Bonnie Thomson Carter's decision not to seek a fifth term as president of the Lake County Forest Preserve Board has left a vacancy one Ann B. Maine wants to fill.
Maine, a Lincolnshire Republican who represents the board's 21st District, believes her passion for nature and conservancy will serve the district well.
"The outdoors and open space and forest preserves have always been a part of my life and part of my family's lives," Maine, 51, said. "I don't think there's been a week in the 20 years we've lived here that someone from my family hasn't been in a forest preserve."
The forest board's 23 members are set to select a new president at a special meeting Monday morning. The panel doubles as the county board, which will pick a new chairman the same day.
The groups also will pick a vice president and vice chairman Monday.
It's not yet known if Maine will have opposition. To win, she'll need at least 12 votes representing a majority of the board.
She's optimistic about her chances.
"I've had a lot of positive conversations with people that make me feel good going forward and putting my name out there," she said.
Maine, a senior lecturer in biology at Lake Forest College, is no stranger to forest district leadership. She has piloted the board's high-profile land preservation and acquisition committee, which oversees the purchase of new preserves or additions to existing preserves, since joining the board in 2002.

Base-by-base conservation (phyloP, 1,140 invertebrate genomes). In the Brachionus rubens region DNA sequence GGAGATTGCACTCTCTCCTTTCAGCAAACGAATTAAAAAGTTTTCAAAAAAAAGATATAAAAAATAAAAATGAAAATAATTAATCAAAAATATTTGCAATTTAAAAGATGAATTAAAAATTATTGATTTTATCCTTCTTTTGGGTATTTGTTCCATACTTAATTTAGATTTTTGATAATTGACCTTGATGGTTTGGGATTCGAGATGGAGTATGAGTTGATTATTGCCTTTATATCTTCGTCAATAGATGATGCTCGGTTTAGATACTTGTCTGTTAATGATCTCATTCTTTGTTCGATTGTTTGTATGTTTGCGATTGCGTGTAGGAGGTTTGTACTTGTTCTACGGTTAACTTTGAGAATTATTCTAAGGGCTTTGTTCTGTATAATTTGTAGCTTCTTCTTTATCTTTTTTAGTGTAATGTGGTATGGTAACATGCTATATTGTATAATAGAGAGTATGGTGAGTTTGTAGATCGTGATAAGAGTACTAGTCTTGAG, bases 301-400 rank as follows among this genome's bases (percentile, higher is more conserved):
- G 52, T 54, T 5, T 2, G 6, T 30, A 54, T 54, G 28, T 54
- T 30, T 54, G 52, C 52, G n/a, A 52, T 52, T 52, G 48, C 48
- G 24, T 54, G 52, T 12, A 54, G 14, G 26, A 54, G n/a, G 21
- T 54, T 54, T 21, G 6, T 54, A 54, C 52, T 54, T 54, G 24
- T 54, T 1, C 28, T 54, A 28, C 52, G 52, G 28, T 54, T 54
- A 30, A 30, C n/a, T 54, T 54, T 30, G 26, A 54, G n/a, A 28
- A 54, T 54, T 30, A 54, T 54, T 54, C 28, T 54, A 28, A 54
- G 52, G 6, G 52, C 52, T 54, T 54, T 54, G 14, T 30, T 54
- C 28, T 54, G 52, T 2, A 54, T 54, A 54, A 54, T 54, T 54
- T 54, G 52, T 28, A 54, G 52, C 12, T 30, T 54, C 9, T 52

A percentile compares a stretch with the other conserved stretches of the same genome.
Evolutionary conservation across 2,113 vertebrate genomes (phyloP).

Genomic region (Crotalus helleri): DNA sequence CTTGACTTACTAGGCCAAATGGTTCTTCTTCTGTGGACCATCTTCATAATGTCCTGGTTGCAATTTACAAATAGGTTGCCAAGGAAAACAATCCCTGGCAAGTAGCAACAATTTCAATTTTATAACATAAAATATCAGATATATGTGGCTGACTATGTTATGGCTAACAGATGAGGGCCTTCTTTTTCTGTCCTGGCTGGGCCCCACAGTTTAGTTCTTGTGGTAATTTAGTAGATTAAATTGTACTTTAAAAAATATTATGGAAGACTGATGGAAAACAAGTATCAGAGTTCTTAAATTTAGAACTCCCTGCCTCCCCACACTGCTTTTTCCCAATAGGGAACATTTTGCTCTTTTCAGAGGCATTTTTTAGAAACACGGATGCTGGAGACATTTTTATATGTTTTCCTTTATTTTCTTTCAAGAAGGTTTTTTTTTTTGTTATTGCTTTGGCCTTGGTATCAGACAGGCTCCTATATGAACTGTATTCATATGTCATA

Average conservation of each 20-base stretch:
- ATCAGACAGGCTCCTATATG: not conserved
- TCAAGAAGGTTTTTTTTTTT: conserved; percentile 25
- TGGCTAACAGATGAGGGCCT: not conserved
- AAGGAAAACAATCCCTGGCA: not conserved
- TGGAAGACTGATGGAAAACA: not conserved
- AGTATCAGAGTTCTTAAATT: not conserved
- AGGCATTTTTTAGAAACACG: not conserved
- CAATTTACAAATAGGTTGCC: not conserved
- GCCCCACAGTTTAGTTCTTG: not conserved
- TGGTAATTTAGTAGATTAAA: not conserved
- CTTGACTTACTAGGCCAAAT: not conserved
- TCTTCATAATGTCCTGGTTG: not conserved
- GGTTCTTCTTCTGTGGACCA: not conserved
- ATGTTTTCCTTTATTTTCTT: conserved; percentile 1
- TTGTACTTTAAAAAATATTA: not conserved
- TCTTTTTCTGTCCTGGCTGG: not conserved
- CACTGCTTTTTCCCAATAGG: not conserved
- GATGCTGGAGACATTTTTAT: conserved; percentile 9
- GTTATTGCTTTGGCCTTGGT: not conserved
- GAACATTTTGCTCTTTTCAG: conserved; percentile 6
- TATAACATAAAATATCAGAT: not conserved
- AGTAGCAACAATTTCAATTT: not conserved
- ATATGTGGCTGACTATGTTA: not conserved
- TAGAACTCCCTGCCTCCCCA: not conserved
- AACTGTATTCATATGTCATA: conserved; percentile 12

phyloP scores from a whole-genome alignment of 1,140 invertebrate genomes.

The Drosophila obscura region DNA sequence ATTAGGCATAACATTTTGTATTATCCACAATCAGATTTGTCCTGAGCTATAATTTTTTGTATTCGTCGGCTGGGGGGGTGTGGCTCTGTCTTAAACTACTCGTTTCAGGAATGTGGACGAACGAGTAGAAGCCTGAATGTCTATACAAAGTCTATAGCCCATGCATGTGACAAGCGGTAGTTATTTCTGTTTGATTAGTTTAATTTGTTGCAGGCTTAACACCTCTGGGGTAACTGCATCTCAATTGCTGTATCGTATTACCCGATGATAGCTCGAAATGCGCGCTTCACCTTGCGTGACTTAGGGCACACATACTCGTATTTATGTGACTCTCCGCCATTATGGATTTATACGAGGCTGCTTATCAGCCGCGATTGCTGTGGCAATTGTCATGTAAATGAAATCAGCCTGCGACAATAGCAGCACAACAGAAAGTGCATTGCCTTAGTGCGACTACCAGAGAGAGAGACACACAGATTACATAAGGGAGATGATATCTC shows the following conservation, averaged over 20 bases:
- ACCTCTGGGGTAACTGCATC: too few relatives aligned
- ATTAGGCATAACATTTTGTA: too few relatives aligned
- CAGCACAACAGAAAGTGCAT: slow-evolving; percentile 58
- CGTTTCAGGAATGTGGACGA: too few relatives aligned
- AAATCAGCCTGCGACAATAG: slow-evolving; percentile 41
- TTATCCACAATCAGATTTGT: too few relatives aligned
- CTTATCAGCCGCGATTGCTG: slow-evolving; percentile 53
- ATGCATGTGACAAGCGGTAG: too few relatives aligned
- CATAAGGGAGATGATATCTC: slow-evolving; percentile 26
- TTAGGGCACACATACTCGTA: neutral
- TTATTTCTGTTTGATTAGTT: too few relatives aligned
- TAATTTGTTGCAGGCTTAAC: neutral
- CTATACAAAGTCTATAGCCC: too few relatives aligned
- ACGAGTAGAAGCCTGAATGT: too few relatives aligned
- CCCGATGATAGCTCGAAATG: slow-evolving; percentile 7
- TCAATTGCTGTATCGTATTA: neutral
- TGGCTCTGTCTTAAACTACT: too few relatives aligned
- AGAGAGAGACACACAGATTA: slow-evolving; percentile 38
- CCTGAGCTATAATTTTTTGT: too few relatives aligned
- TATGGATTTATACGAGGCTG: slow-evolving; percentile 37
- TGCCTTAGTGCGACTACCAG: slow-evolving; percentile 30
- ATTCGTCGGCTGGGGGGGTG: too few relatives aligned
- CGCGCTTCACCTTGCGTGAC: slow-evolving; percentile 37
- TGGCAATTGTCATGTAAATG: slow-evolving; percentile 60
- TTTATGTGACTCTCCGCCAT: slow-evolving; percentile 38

Maine also serves on the forest board's finance committee and the facilities committee, is a member of the district's preservation foundation and is a liaison to the Friends of Ryerson Woods board.
She won re-election to the two boards last month. She was unopposed, a rarity for a county seat.
Before joining the forest board, Maine was a Lincolnshire village trustee.
Forest district Commissioner Aaron Lawlor praised Maine's abilities.
"I think she brings a strong mix of environmental advocacy and a record of fiscal responsibility," said Lawlor, a Vernon Hills Republican.
Carter has been the forest board's president since 2002. She announced last month she wouldn't seek another term leading the board, although she will remain on the panel.
Carter called Maine a natural fit for the presidency.
"She is the right person to come into this leadership position, and I will do everything I can ... to support her in any way possible," said Carter, an Ingleside Republican.
Maine believes the forest commissioners' top priority should be dealing with the financial challenges expected to arise as local property-tax revenues decrease.
Officials need to determine how those slipping revenues will affect public programs, restoration efforts and the district's ability to build and maintain trails and other amenities, she said.
"We won't be buying as much land, but we still have to take care of the land we have," Maine said.
Over on the county board, veteran Chairwoman Suzi Schmidt, a Lake Villa Republican, is stepping down from that post as she prepares to join the state Senate. Buffalo Grove Republican David Stolman is expected to be named as her replacement.
The county board will hold its special meeting at 9 a.m. Monday at the county government center in Waukegan. The forest board's session will follow.
Both meetings are open to the public.